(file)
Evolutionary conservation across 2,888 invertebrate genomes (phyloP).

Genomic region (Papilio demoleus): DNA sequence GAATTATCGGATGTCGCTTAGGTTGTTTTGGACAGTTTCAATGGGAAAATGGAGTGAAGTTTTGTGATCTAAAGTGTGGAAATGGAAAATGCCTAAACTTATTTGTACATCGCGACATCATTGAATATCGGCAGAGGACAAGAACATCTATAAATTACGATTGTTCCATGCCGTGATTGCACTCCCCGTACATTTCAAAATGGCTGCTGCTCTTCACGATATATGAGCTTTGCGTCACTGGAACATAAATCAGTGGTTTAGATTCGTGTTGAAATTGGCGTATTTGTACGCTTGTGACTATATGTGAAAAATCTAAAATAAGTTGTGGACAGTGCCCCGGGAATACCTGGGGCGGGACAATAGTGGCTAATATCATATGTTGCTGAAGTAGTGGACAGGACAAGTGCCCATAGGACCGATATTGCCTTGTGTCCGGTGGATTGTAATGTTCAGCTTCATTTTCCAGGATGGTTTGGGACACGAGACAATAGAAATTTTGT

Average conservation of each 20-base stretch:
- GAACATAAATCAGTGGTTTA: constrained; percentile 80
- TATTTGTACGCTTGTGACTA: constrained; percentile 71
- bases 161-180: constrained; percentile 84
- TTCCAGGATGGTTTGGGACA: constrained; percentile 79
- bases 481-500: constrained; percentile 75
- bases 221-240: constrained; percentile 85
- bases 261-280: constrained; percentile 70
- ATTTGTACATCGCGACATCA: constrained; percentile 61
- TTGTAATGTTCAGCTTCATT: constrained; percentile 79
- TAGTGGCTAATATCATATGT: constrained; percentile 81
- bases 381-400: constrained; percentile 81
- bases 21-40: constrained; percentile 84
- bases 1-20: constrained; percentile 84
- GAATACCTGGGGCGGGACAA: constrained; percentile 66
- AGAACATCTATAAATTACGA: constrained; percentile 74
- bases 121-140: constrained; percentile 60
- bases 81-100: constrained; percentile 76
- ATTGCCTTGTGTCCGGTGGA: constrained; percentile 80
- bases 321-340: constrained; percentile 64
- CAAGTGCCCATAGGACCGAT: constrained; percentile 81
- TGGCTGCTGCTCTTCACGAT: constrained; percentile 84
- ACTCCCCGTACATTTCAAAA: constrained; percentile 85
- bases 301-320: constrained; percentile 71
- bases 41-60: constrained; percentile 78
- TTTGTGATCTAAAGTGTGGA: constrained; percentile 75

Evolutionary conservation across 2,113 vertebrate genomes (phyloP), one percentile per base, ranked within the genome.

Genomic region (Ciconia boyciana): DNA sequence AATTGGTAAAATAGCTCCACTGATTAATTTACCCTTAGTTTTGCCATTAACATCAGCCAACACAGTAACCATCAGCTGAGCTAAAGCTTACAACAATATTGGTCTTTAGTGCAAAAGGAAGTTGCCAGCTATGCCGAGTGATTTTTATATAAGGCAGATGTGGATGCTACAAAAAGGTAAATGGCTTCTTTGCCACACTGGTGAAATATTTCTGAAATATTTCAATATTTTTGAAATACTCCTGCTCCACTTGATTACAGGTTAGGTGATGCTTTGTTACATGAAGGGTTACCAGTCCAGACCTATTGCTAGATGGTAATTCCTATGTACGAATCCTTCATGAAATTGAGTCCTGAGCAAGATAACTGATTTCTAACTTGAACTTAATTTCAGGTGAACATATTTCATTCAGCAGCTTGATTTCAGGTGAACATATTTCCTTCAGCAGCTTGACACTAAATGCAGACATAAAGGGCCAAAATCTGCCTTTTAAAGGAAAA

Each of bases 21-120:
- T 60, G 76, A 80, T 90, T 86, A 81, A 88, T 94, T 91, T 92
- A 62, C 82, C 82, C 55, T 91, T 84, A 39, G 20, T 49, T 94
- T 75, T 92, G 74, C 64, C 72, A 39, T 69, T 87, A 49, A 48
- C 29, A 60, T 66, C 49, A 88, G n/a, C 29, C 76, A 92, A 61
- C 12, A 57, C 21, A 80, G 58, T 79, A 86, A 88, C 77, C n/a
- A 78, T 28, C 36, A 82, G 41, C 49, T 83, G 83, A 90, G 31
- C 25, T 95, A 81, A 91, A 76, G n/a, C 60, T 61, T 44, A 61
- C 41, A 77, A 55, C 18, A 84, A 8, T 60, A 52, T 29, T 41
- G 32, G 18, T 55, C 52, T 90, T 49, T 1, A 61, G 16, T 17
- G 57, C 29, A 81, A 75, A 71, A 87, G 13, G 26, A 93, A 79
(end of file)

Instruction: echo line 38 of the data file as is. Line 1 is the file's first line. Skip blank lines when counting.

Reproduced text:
- C 25, T 95, A 81, A 91, A 76, G n/a, C 60, T 61, T 44, A 61